Tips for winning a tender

10 September 2009 By Northern Lights

Tips for winning a tender image

Write, writing, writing pad, pen and paperHow girlie lunches have changed! I’ve been in London today with about 40 girlfriends and the chatter was not about ‘where have you been on holiday’ but sharing ideas to win tenders!

Over the years we have invested a huge amount of time in doing tenders and refined the process. We have a high rate of success – a bad year would be 50% success rate and a good year around 80% to 90% success rate.

This last year, I’ve been mentoring several businesses to help them win tenders – and even a client – so thought I’d share with you my own tips on this.

    1. Think of a tender as a rigorous exam. If they ask a question, answer it. There is a detailed scoring system and you can lose points for not covering simple things like putting a ‘No’ in a box or even ‘N/A’ for not applicable
    2. Be prepared to make the same points several times over. You may think you have already told them the key points in an earlier question so there is no point in repeating it. Tenders are often scored by panels – with different experts looking at just one or two questions, so they may never see all the other points you have made elsewhere in your submission
    3. Be selective about the tenders you go for and then be prepared to invest a lot of time and effort into the ones you choose. When I reviewed one friend’s tender, I said I felt it lacked research and tailoring to the specific problems of that Council. She said ‘but I spent a day on that tender’. I paused and said we could spend 5 to 10 days on a tender we really wanted. A day is nothing
    4. Get all your quality systems in place. Ask Business Link for advice on this. You need all the basics such as equal opportunities and health and safety policies as well as writing up all your quality processes. You are nearly always asked for details of any quality marks that you have achieved – such as Investors in People; ISO 9002 etc. Someone mentioned today that they were being asked for specialist quality marks in training – but she didn’t believe the other tenderers would have this any more than they did. You will have to make a judgement call on what is essential to win a tender and what would be too costly
    5. You will be asked for your accounts. Most tenderers are looking to check for
      1. Financial stability – track record of profit for a year or two. They don’t want to give a contract to someone who could be out of business in six months
      2. Your turnover in relation to the size of the contract. If you are a new business with £20K turnover in your first year, you are highly unlikely to win a contract value of £200k. The new contract would be too high a percentage of your overall business – few tenderers want the risk of making your business so dependent on them
    6. You usually have to submit your track record of experience. I get the feeling that an awful lot of businesses have a pretty standard list of what they are good at – probably what’s on their website – which they just cut and paste into the tender. We would never do this. If we are bothering to do the tender, then we tailor everything. If we are asked for experience in organising rural events, we talk about rural events, highlight issues to do with distance of travel, promoting through parish council newsletters etc. We don’t talk about a non-executive director event for a business school unless we can find relevant angles. Yes it’s hugely time consuming but frankly, there is little point in starting the whole process if you don’t tailor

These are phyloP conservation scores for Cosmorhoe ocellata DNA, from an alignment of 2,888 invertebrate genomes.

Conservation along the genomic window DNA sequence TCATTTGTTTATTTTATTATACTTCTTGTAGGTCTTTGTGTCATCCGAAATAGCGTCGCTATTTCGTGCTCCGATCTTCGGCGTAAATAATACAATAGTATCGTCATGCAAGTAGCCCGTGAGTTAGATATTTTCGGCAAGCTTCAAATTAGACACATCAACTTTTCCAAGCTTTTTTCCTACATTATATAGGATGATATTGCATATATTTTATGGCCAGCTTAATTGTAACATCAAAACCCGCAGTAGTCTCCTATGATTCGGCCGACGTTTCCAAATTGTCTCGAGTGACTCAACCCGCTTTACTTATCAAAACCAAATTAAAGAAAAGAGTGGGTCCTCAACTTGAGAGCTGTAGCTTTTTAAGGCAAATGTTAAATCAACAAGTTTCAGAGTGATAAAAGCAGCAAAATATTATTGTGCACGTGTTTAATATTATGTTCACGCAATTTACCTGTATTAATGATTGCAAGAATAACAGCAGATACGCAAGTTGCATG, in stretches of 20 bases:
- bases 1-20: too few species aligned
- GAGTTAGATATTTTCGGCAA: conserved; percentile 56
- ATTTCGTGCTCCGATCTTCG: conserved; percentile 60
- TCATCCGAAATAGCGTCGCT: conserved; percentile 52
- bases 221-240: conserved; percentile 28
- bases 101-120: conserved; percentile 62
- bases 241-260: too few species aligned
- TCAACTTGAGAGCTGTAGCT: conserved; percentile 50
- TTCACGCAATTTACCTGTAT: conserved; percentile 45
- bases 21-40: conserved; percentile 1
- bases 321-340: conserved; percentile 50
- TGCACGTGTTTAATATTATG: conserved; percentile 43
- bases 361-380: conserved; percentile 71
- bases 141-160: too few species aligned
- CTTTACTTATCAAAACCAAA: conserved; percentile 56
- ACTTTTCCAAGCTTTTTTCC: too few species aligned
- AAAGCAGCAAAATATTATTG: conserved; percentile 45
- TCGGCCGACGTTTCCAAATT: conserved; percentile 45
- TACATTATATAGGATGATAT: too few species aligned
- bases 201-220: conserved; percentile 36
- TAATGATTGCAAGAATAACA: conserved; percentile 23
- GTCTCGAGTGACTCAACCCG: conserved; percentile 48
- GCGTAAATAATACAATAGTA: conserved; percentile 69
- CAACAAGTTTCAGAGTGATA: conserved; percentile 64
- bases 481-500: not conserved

7. Most tenders come in two stages. The PQQ – pre qualification questionnaire – which covers all the basics mentioned above such as finances and policies as well as your track record of experience. You may think the first stage is exhausting but if you are one of four or five chosen to go to full tender, the work has only just begun! For the second stage we usually do a huge amount of research, talking to people who know the organisation and its issues, what is really concerning them and what will press their buttons. People are very kind in helping us on these things – but know we’ll help them on something another time.
    8. How do you decide if it’s worth it? I saw a freelance PR consultant earlier this year who was really struggling with his business – he specialised in property – to see if I could help him with ideas. I suggested public sector tenders but he was dismissive ‘I’ve talked to friends but they say you have to invest too much time and almost never win them’. Well, we are proof that a small agency can win large contracts. And once you have won one, you then have track record to go for others. If you’ve been awarded a contract through a tender process, then the organisation can give you further contracts without necessarily going out to tender again – and this is when you can really reap the benefits of your hard work.

Going the tender route is tiring and demoralising – I can’t pretend otherwise – and we often tackle them in phases. We might do three or four and then decide, no more for six months or a year. There are no real rules of thumb.

It is hard but once a contract is awarded, the awarding body usually has the budget for your contract ring-fenced (that could change with the economy but we haven’t seen much being pulled so far) and you will get paid on time. They are a lot more secure than most other work around, particularly at the moment.

If you are going for a tender – good luck!

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